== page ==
But does it matter? Why not just warm up in the normal way, or do isometric contractions before jumping, or pick up a heavy weight before trying to throw a lighter one?
Or why not combine everything and do warm-ups on a vibrating platform, or try isometric contractions between periods of vibration?
Researchers have thought of that, and say they are investigating. Meanwhile, they say, people should be appropriately skeptical about the effects of standing on a vibrating platform.
“We don’t know a lot about prescribing it,” Dr. Kraemer said. “There’s the rub.”
And yet it is being used many times without an understanding of how to do it best or what the long-term training effects will be.
“Research,” Dr. Kraemer said, “is trying to catch up.”
Source: New York Times 2/11/11
he calorie-burning benefits of exercise don't stop after the treadmill does. A study finds that after exercising vigorously, a substantial calorie burn may follow.
The small study involved 10 healthy men, age 22 to 33, of various body mass indexes and aerobic fitness levels. Their calorie expenditure was measured after they exercised vigorously for 45 minutes, as well as on a rest day. Activity, rest, plus eating meals and snacks were all done under carefully controlled conditions so researchers could get an accurate assessment of calories taken in and burned.
The 45-minute exercise session (done on a cycle ergometer) burned an average 519 calories -- not bad for a workout. But the big news is what came afterward. In 14.2 hours following the exercise bout, calorie expenditure was elevated, resulting in about 190 extra calories burned.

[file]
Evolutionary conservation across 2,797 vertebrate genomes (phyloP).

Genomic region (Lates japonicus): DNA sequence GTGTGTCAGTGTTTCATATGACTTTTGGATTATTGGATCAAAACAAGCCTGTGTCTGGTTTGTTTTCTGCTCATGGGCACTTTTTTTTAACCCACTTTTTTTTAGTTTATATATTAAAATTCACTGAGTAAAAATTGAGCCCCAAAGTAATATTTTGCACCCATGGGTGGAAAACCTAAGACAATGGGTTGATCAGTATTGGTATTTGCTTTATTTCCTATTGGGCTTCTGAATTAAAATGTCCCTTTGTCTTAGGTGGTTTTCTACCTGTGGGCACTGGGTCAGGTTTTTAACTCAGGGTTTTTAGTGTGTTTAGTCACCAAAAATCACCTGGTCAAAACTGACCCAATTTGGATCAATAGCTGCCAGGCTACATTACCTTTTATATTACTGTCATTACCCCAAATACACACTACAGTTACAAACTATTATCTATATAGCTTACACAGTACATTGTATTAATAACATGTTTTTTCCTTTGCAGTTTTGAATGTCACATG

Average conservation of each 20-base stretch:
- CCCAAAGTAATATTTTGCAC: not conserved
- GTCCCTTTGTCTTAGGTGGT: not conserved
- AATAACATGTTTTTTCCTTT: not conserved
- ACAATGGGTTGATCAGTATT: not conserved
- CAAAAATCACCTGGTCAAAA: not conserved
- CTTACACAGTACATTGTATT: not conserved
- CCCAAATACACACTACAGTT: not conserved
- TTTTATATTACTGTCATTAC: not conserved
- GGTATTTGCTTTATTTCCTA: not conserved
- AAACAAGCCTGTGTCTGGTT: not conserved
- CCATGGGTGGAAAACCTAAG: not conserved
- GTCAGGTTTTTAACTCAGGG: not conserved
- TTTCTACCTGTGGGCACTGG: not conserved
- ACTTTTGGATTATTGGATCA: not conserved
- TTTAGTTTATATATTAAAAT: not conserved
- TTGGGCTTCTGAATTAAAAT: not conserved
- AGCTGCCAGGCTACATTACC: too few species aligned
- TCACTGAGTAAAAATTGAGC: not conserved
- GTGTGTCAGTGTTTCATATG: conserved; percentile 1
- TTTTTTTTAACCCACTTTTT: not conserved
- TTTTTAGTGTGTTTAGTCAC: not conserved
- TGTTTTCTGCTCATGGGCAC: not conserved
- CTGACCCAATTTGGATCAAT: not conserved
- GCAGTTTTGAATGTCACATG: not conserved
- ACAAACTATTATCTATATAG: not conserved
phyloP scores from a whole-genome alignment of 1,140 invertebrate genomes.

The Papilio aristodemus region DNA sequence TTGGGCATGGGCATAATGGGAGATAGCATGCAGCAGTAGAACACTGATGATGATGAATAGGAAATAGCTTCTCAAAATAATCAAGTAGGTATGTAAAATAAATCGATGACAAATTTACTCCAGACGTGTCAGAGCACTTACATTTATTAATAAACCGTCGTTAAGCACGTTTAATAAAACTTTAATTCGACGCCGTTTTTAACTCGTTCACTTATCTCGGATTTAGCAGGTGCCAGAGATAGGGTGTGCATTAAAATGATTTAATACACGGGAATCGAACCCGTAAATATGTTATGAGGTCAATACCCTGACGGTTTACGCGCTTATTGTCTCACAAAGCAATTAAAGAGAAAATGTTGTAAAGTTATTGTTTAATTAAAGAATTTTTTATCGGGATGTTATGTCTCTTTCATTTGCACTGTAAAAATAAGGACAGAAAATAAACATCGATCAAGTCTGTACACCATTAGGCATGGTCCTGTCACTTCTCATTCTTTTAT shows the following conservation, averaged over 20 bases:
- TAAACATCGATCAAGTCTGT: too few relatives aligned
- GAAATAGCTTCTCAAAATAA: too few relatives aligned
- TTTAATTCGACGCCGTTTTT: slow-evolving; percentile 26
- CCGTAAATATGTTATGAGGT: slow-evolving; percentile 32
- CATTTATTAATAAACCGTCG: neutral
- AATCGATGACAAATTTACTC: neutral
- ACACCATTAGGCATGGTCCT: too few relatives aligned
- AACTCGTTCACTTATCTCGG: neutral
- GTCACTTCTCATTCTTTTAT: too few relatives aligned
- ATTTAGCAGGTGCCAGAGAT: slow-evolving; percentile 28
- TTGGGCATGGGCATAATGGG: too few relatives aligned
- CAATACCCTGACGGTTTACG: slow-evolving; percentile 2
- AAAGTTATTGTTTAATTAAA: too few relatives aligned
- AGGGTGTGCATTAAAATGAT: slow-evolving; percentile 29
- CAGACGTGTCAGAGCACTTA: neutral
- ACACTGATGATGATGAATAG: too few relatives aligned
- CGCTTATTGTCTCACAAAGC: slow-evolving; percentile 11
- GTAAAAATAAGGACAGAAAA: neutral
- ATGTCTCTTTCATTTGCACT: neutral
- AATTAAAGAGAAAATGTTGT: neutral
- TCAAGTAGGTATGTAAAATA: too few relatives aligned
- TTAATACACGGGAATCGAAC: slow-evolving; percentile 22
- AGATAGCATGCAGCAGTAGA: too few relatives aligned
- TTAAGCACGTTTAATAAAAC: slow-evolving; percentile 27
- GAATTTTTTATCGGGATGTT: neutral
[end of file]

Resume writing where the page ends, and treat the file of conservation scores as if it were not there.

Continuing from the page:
While that may not seem like much, think of it as being able to eat about three Pepperidge Farms Milano cookies with no consequences, or getting the calorie burn of a 30-minute walk at 4 mph for free.
The authors wrote that the calorie burn could be substantial if two or three of those high-intensity bouts of exercise are done a week, and eating is kept under control.
Source: Medicine & Science in Sports & Exercise.
Chicago Tribune.com 2/11/11
Wednesday, February 9, 2011
A diet, high in fats, sugars, and processed foods in early childhood may lower IQ, while a diet packed full of vitamins and nutrients may do the opposite, suggests research published online in the Journal of Epidemiology and Community Health.
Parents completed questionnaires, detailing the types and frequency of the food and drink their children consumed when they were 3, 4, 7 and 8.5 years old.
Three dietary patterns were identified: "processed" high in fats and sugar intake; "traditional" high in meat and vegetable intake; and "health conscious" high in salad, fruit and vegetables, rice and pasta. Scores were calculated for each pattern for each child.
IQ was measured using a validated test (the Wechsler Intelligence Scale for Children) when they were 8.5 years old. In all, complete data were available for just under 4,000 children.